Let me get this straight. Ford thinks the Escape hybrid should be allowed in carpool lanes (with only one driver), while getting worse mileage than most conventional engine Hondas have managed since the eighties ... why? Is having a bigger battery (lead-acid, mind you) somehow easier on the environment than a smaller battery? Or is it that Ford is somehow compelled to produce only humungous inefficient vehicles, and wants to be rewarded for finally making something halfway reasonable even though it's still no better than conventional Japanese cars?
Now, I'm no fan of carpool lanes (I think they cause more problems than they solve, even though I mostly benefit from them), but if the environment is part of the argument for them, then base access to them by mileage. The 45 mpg cutoff sounds reasonable, though it should apply regardless of technology used. Honda has made several non-hybrid cars that get better mileage than a Prius. If it can be shown that hybrids are cleaner than conventional cars of similar mpg, that's a different story, but I haven't seen that claim made; most people don't even seem aware of Honda's high-mileage models.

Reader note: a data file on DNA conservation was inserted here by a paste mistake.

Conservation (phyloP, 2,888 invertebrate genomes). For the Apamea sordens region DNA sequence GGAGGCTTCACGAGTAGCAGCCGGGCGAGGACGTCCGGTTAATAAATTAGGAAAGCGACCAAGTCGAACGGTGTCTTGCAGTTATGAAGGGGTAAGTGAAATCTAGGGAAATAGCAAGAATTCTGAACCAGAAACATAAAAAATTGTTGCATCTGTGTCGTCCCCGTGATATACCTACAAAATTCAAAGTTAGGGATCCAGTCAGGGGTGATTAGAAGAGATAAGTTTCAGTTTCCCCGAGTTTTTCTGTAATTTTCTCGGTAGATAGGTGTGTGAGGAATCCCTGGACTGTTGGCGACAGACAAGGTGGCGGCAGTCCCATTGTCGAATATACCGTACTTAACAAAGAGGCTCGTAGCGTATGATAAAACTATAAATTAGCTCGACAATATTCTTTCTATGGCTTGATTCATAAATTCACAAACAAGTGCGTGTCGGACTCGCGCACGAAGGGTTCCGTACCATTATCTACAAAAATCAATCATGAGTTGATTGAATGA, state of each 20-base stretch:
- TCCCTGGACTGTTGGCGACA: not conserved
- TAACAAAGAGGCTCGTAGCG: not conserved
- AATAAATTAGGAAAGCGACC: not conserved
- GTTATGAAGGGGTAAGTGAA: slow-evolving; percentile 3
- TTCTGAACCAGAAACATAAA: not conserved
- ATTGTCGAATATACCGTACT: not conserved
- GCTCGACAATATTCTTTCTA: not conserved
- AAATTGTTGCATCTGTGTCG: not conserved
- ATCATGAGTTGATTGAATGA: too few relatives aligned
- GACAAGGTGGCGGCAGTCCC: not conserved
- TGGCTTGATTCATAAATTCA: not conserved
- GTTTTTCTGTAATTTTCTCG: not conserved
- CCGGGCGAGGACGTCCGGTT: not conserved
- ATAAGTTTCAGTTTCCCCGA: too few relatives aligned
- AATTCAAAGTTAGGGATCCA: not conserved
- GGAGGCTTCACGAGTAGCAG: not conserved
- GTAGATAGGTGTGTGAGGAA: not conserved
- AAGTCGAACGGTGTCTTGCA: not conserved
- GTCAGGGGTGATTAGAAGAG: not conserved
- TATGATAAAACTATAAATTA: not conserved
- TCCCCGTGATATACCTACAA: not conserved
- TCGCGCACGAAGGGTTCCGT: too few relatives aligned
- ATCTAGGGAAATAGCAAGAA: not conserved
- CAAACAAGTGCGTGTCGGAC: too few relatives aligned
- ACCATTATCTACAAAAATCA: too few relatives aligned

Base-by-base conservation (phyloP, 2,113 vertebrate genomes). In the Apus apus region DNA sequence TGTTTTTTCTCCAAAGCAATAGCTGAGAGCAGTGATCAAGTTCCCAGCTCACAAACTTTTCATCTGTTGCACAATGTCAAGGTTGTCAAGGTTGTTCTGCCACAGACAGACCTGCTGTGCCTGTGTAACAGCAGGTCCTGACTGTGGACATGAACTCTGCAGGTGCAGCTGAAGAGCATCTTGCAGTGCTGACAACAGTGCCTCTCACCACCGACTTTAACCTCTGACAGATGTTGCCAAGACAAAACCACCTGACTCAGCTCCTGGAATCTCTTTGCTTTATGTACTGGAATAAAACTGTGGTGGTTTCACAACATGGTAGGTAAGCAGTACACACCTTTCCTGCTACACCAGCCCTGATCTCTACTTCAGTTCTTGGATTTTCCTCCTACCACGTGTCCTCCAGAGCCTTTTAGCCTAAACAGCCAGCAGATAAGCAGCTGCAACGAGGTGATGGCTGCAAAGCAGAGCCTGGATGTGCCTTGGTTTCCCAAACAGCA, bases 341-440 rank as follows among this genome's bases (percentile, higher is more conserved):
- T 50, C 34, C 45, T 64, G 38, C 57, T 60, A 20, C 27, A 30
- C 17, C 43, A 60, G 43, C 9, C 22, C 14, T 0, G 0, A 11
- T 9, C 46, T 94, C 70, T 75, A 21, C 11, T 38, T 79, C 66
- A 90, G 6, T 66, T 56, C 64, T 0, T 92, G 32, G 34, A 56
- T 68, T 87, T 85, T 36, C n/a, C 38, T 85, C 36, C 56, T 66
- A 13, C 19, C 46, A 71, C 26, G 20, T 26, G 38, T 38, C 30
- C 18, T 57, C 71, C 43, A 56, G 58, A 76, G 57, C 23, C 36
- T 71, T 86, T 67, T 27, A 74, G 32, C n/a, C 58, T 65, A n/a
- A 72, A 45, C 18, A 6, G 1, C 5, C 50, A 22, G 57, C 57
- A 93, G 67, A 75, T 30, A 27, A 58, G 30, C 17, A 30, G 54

And if Ford wants access to carpool lanes, it should drag itself into this millenium and start making efficient cars instead of huge hulking gas guzzlers.
[ 23:54 Aug 25, 2004 More headlines | permalink to this entry | ]